Waiting for Superman says teachers’ unions are the problem
Of course unions need to be improved – more transparent, more accountable, more democratic and participatory – but before teachers unionized, the disparity in pay between men and women was disgraceful and the arbitrary power of school boards to dismiss teachers or raise class size without any resistance was endemic.
Unions have historically played leading roles in improving public education, and most nations with strong public educational systems have strong teacher unions.
Waiting for Superman decries tenure as a drag on teacher improvement
Tenured teachers cannot be fired without due process and a good reason: they can’t be fired because the boss wants to hire his cousin, or because the teacher is gay (or black or…), or because they take an unpopular position on a public issue outside of school.
A recent survey found that most principals agreed that they had the authority to fire a teacher if they needed to take such action. It is interesting to note that when teachers are evaluated through a union-sanctioned peer process, more teachers are put into retraining programs and dismissed than through administration-only review programs. Overwhelmingly teachers want students to have outstanding and positive experiences in schools.
Waiting for Superman says charter schools allow choice and better educational innovation
Charters were first proposed by the teachers’ unions to allow committed parents and teachers to create schools that were free of administrative bureaucracy and open to experimentation and innovation, and some excellent charters have set examples. But thousands of hustlers and snake oil salesmen have also jumped in.
While teacher unions are vilified in the film, there is no mention of charter corruption or profiteering. A recent national study by the Centre for Research on Education Outcomes at Stanford University, concludes that only 17% of charter schools have better test scores than traditional public schools, 46% had gains that were no different than their public counterparts, and 37% were significantly worse.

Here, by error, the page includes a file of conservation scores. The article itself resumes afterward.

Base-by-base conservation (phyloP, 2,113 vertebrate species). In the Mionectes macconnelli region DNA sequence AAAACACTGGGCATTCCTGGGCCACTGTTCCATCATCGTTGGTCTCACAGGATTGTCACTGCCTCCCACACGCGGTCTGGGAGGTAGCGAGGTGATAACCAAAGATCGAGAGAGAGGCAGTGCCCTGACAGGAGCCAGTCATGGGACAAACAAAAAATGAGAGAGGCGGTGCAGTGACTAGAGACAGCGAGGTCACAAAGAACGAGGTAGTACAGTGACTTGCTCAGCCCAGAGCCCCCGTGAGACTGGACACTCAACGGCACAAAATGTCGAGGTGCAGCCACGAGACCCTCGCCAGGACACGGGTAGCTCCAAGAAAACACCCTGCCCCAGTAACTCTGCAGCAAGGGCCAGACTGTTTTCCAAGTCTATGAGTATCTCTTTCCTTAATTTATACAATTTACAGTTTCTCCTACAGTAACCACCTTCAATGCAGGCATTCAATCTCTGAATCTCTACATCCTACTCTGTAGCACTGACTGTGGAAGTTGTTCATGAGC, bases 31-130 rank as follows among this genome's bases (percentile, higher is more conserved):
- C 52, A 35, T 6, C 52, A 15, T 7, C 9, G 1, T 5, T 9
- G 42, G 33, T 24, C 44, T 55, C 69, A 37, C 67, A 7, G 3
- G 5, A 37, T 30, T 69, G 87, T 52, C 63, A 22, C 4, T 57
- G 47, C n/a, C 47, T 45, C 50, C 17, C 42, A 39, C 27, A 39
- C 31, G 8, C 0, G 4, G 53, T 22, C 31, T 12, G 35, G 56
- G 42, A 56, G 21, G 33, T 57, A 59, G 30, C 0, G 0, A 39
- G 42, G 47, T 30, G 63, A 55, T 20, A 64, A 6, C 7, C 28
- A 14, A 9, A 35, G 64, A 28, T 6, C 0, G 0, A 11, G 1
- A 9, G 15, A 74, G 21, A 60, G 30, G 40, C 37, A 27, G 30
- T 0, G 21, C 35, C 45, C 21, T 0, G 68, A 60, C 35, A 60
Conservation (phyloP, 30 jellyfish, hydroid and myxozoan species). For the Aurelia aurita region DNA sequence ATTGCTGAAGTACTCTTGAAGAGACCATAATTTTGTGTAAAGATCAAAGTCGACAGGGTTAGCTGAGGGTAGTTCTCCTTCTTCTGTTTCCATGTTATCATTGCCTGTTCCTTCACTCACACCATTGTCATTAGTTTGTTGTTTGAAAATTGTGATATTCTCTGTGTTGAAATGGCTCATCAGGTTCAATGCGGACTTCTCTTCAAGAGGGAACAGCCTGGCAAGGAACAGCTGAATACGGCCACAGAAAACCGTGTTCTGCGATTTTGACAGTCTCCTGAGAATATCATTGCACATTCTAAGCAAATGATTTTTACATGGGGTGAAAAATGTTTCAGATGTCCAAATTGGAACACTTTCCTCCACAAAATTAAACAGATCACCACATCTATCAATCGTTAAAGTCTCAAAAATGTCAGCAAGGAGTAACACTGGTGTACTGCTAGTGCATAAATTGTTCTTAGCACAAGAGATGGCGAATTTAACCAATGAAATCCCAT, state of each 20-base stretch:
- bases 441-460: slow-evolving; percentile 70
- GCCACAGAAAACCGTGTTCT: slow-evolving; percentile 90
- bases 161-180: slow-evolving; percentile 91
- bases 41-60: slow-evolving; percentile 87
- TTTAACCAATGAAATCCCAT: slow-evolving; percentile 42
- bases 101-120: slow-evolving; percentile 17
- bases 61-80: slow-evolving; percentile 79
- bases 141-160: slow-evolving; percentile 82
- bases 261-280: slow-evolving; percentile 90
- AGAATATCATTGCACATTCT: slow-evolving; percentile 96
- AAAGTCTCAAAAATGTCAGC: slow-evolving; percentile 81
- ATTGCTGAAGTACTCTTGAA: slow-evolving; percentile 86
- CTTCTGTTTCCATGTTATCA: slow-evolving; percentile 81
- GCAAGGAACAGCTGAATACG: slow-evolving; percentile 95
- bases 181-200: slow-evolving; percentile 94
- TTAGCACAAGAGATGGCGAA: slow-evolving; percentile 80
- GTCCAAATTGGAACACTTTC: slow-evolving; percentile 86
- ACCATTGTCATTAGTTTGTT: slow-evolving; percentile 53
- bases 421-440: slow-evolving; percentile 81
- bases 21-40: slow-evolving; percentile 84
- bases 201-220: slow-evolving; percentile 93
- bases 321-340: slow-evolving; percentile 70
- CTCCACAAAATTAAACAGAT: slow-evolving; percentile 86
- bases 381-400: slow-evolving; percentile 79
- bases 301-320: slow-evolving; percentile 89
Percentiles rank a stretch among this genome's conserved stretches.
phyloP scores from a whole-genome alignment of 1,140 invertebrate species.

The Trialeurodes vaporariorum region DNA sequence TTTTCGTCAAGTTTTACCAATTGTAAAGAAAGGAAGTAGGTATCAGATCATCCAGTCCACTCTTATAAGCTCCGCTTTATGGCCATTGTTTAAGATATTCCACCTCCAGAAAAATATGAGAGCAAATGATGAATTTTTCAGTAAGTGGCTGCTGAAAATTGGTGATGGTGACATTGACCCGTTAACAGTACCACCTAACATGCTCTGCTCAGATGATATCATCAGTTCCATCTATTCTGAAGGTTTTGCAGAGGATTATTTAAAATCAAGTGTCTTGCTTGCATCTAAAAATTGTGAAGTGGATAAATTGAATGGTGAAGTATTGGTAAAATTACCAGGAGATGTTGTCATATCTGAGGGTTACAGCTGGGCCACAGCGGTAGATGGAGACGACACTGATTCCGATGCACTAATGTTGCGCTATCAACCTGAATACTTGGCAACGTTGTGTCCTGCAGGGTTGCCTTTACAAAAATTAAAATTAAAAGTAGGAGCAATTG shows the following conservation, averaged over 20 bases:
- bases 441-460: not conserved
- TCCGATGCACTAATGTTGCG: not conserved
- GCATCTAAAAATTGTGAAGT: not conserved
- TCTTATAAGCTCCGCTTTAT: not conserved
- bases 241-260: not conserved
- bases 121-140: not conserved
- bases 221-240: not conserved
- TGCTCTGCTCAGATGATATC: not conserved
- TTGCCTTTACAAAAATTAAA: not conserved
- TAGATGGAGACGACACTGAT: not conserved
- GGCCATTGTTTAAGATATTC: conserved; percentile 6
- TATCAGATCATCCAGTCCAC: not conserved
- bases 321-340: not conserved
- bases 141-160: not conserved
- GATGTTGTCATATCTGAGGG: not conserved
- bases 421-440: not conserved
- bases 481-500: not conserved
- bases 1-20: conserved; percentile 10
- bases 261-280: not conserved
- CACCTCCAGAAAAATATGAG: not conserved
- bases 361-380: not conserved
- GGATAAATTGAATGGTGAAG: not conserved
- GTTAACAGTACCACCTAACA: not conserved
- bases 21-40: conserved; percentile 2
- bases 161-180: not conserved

While a better measure of school success is needed, even by their own measure, the project has not succeeded. A recent Mathematica Policy Research study came to similar conclusions. And the Education Report, The Evaluation of Charter School Impacts, concludes, “On average, charter middle schools that hold lotteries are neither more nor less successful than traditional public schools in improving student achievement, behavior, and school progress.”
Waiting for Superman says competition is the best way to improve learning
Too many people involved in education policy are dazzled by the idea of “market forces” improving schools. By setting up systems of competition, Social Darwinist struggles between students, between teachers, and between schools, these education policy wonks are distorting the educational process.
Teachers will be motivated to gather the most promising students, to hide curriculum strategies from peers, and to cheat; principals have already been caught cheating in a desperate attempt to boost test scores. And children are worn out in a sink-or-swim atmosphere that threatens them with dire life outcomes if they are not climbing to the top of the heap.